TRIPOLI, Libya – The United States is planning to dispatch dozens of former military personnel to Libya to help track down and destroy surface-to-air missiles from Moammar Gadhafi’s stockpiles that U.S. officials worry could be used by terrorists to take down passenger jets.

The weapons experts are part of a rapidly expanding $30 million program to secure Libya’s conventional weapons in the wake of the most violent conflict to occur in the Arab Spring, according to State Department officials who provided new details of the effort.

Fourteen contractors with military backgrounds have been sent to help Libyan officials, and the U.S. government is looking at sending dozens more. Thousands of pamphlets in Arabic, English and French will be delivered to neighboring countries so border guards can recognize the heat-seeking missiles, the officials said. “We have not seen any … attacks with loose missiles coming out of Libya yet,” said Andrew Shapiro, assistant secretary of state for political-military affairs. But, he added, “We’re working as assiduously as we can to address the threat. It only takes one to make a real difference.”

Gadhafi was one of the world’s top purchasers of the shoulder-fired missiles, buying about 20,000 in the 1970s and 1980s, according to U.S. estimates. While the weapons are of limited effectiveness against modern military aircraft, they still pose a threat to  commercial passenger planes.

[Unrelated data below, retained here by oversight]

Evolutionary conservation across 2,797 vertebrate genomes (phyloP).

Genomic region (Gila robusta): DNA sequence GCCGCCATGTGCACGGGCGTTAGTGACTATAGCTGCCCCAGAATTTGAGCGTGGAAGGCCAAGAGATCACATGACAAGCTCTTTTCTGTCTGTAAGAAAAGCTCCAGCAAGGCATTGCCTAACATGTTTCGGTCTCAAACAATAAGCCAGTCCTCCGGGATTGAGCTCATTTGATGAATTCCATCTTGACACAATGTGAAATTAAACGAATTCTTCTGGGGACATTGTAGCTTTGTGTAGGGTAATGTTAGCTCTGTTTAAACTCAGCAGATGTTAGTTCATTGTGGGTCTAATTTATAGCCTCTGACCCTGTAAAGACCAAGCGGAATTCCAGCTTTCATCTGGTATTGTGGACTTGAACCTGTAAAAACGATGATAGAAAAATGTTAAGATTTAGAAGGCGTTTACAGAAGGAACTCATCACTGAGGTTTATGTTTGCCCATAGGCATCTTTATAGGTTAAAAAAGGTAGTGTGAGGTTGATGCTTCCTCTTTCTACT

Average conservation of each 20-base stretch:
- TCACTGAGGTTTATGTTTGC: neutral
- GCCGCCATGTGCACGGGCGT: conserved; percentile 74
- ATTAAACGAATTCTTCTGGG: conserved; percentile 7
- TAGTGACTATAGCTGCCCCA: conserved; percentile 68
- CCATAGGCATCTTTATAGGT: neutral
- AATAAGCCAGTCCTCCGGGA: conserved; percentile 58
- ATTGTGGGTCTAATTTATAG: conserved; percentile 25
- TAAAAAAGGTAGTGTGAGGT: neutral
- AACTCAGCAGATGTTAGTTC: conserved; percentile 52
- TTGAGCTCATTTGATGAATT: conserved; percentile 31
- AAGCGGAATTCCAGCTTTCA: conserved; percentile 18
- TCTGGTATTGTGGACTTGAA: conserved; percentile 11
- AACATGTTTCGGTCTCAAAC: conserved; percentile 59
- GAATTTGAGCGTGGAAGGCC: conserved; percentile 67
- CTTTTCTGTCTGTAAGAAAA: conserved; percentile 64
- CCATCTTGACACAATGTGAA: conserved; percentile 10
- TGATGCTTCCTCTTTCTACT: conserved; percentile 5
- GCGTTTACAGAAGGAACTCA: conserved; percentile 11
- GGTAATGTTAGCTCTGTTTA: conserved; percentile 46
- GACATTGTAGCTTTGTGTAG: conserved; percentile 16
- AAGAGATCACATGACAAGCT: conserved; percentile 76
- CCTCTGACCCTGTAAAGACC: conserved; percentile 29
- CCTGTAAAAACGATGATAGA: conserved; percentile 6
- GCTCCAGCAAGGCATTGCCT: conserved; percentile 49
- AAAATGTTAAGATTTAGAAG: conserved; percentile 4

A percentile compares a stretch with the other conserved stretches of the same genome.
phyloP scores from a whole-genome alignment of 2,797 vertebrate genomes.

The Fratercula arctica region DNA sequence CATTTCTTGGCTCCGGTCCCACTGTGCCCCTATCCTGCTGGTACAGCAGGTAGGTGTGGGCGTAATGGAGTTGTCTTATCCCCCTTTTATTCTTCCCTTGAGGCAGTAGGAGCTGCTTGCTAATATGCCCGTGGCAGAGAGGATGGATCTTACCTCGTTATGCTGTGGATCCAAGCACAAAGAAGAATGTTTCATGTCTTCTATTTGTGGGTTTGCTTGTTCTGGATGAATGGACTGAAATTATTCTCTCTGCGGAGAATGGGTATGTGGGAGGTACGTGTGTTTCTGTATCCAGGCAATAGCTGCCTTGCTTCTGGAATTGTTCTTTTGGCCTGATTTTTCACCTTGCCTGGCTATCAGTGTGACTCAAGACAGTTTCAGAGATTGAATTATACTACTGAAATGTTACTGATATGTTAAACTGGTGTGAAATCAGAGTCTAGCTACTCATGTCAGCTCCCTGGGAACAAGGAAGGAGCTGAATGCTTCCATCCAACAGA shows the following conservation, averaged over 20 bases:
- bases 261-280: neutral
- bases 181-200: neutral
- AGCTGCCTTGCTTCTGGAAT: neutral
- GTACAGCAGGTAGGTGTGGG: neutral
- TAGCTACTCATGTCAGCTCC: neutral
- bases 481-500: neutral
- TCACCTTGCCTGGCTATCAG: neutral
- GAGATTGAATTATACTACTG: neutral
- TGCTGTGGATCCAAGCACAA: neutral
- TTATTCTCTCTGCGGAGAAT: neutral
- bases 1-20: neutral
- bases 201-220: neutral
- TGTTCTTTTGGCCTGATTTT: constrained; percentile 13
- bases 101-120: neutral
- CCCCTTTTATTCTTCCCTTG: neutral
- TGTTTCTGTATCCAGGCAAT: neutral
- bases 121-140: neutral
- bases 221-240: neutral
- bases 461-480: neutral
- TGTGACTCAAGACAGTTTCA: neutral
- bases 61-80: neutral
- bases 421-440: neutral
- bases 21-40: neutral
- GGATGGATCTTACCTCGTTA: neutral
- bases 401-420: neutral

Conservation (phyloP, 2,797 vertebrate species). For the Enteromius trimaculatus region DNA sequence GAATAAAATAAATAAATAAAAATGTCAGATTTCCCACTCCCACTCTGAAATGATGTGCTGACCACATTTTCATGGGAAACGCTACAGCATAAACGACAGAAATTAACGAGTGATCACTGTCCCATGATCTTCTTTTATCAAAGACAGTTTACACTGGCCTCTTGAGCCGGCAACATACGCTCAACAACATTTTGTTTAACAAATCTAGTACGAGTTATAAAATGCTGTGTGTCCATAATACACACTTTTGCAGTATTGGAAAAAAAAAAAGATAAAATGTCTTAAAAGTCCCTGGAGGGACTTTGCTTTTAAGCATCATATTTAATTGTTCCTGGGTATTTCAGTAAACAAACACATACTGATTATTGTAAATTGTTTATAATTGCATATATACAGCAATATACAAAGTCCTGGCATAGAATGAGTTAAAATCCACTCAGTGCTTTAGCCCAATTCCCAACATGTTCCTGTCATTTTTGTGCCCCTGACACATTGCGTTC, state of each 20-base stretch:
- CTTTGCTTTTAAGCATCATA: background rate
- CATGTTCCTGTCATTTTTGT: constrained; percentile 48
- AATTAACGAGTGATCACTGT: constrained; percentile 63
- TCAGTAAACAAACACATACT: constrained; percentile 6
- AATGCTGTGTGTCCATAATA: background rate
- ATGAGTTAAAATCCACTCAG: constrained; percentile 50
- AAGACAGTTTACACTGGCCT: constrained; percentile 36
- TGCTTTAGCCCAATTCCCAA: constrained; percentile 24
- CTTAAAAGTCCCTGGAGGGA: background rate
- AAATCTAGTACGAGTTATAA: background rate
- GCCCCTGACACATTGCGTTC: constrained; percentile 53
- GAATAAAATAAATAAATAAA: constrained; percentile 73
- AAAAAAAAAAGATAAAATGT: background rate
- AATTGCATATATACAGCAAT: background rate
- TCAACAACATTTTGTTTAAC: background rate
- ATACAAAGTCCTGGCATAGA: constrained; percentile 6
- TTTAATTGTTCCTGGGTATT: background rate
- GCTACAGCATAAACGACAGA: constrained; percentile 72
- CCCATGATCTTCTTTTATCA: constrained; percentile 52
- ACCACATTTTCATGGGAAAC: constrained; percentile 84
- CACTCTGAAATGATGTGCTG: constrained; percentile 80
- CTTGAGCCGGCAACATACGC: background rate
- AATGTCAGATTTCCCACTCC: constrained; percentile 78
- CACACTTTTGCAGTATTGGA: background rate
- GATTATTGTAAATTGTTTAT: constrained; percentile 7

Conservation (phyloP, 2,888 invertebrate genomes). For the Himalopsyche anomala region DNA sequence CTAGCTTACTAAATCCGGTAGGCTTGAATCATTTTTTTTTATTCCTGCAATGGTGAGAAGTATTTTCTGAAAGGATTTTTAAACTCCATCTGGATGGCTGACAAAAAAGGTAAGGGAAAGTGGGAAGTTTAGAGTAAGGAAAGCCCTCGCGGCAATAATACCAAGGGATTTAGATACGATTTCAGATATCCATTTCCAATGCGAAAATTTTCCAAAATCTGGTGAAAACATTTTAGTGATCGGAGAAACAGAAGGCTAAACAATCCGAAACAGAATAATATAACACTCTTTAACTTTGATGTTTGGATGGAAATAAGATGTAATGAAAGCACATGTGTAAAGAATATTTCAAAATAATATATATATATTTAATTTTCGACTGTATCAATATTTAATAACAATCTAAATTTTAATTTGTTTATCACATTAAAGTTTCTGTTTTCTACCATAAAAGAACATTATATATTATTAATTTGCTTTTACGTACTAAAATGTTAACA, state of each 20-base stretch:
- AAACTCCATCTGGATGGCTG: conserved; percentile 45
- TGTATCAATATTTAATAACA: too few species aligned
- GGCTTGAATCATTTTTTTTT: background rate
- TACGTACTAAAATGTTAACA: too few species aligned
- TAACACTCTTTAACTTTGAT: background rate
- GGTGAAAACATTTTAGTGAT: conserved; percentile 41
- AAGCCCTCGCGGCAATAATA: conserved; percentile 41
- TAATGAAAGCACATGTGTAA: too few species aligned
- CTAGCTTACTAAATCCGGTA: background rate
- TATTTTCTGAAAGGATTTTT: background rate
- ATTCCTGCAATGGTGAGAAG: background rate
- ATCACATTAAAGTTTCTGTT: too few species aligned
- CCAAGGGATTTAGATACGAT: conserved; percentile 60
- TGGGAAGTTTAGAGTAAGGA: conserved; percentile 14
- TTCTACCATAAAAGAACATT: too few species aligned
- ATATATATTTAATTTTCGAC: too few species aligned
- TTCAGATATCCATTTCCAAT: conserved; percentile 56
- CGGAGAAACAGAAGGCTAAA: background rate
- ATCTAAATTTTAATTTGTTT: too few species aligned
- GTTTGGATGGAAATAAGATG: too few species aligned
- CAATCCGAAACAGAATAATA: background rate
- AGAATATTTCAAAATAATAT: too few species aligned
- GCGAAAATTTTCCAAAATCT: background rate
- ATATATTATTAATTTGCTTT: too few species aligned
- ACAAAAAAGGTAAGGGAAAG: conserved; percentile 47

Thousands of the missiles were destroyed in NATO bomb attacks on arms depots during the war and hundreds have been recovered by the new government.

But an unknown number were carted off by Libyan rebel groups and civilians who swarmed into unguarded storage areas after Gadhafi’s forces were defeated.

Already, several missiles have been intercepted on the desert road from Libya to Egypt, according to Egyptian officials. Tunisia’s prime minister, Beji Caid Essebsi, said in a recent interview he was so worried about smuggled Libyan weapons that he planned to ask Washington to provide helicopters for border surveillance.

Unlike in Iraq and Afghanistan, the U.S. military has no troops in Libya who can secure the weapons. President Barack Obama has refused to deploy U.S. military forces to Libya to avoid raising hackles both in the Middle East and in the U.S. Congress.

Some lawmakers, notably House Intelligence Committee Chairman Mike Rogers, R-Mich., have called for using U.S. soldiers to secure the shoulder-fired missiles and Libya’s chemical weapons stocks.

But that task is in the hands of an overstretched Libyan transitional government, which has shown willingness but limited capacity.

“We need help,” Atia al-Mansouri, a military consultant to the governing Transitional National Council, said Thursday.